10. Lorne

    Speaking of TV shows, what ever happened to Bad Universe on Discovery?

  11. My biggest gripe with shows about the cosmos is the incredibly boring narrators that are often used. Dr. Cox provides a fresh voice and honest enthusiasm that is sadly lacking in many science-based programs. Some people may poke fun at him, but we need people like him, Neil DeGrasse Tyson, the Mythbusters crew, and yourself Phil, to help make learning about science cool, interesting, and more engaging.

  12. Horseman

    Another confirmation that science is always more fun to watch when there are explosions.

    So is there some astronomical phenomenon that you’ve just never seen done right at all? There have been enough shows that I’d imagine pretty much everything has been done at least once, and at least with so-so CGI, but is there one that has always been portrayed incorrectly?

  13. Alia

    I have had a mad crush on Brian Cox for years now!! ;P Like everyone else… he really IS dreamy *sigh*..

  14. I know what you mean about seeing something portrayed in the media, and it just bugs you so bad that you can’t enjoy it. For me, it’s pretty much anything aviation related…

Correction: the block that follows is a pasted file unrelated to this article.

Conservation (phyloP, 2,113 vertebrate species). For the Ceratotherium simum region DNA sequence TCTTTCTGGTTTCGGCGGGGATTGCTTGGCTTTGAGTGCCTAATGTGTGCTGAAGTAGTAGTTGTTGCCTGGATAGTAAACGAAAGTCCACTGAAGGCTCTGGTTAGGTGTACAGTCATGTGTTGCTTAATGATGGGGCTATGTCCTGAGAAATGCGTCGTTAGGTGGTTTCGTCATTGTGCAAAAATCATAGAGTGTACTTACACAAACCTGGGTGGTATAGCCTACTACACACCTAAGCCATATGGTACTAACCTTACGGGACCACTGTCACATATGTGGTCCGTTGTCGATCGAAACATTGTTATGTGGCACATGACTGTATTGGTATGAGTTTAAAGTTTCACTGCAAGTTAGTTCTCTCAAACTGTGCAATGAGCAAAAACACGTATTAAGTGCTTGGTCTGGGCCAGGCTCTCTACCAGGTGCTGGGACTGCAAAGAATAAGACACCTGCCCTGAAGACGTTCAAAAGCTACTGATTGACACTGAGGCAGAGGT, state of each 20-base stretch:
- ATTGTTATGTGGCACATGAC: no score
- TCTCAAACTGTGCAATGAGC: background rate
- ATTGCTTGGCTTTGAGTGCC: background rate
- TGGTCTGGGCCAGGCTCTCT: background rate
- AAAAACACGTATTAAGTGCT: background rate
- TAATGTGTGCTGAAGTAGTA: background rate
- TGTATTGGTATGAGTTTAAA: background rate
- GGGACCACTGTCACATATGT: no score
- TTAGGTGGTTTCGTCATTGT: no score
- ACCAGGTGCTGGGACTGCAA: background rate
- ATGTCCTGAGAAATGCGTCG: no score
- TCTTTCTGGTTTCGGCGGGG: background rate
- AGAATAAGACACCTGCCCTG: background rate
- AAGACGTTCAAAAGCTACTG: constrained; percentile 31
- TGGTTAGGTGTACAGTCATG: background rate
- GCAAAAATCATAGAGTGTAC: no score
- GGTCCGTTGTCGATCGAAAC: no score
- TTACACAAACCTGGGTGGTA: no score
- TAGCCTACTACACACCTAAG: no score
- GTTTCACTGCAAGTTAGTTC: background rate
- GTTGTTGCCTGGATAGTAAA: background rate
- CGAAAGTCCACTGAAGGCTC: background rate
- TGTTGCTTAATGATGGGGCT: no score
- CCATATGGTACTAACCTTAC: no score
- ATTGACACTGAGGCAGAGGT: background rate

Can’t wait to get home and check out the video.

  15. Christine P.

    Wow. Just … WOW

  16. Carey

    I think it’s time we put lens flares to rest. Technology has existed for years to prevent them in real cameras, so it is no longer necessary to add them in to computer generated images to make them look more “authentic”.

  17. Bk

    I had totally forgotten about this show… I really enjoyed Wonders of our solar system, and got all happy when i heard about wonders of the universe…

    Great reminder, thanks!

  18. Sawdust Sam

    #8 – Sorry – wrong thread – should be under “Astronomers may have witnessed a star torn apart by a black hole”.

    “Wonders of the Universe” is first class.

  19. Nemo

    @Chris #2:

    Yes, the continents will have been put back that way by the National Trust.

  20. It truly has been an amazing series, and I loved this, but I’m with 7.Chris could someone more expert than me please do a timestamped list of the phenomena shown.
    Thanks

  21. Invader_Protos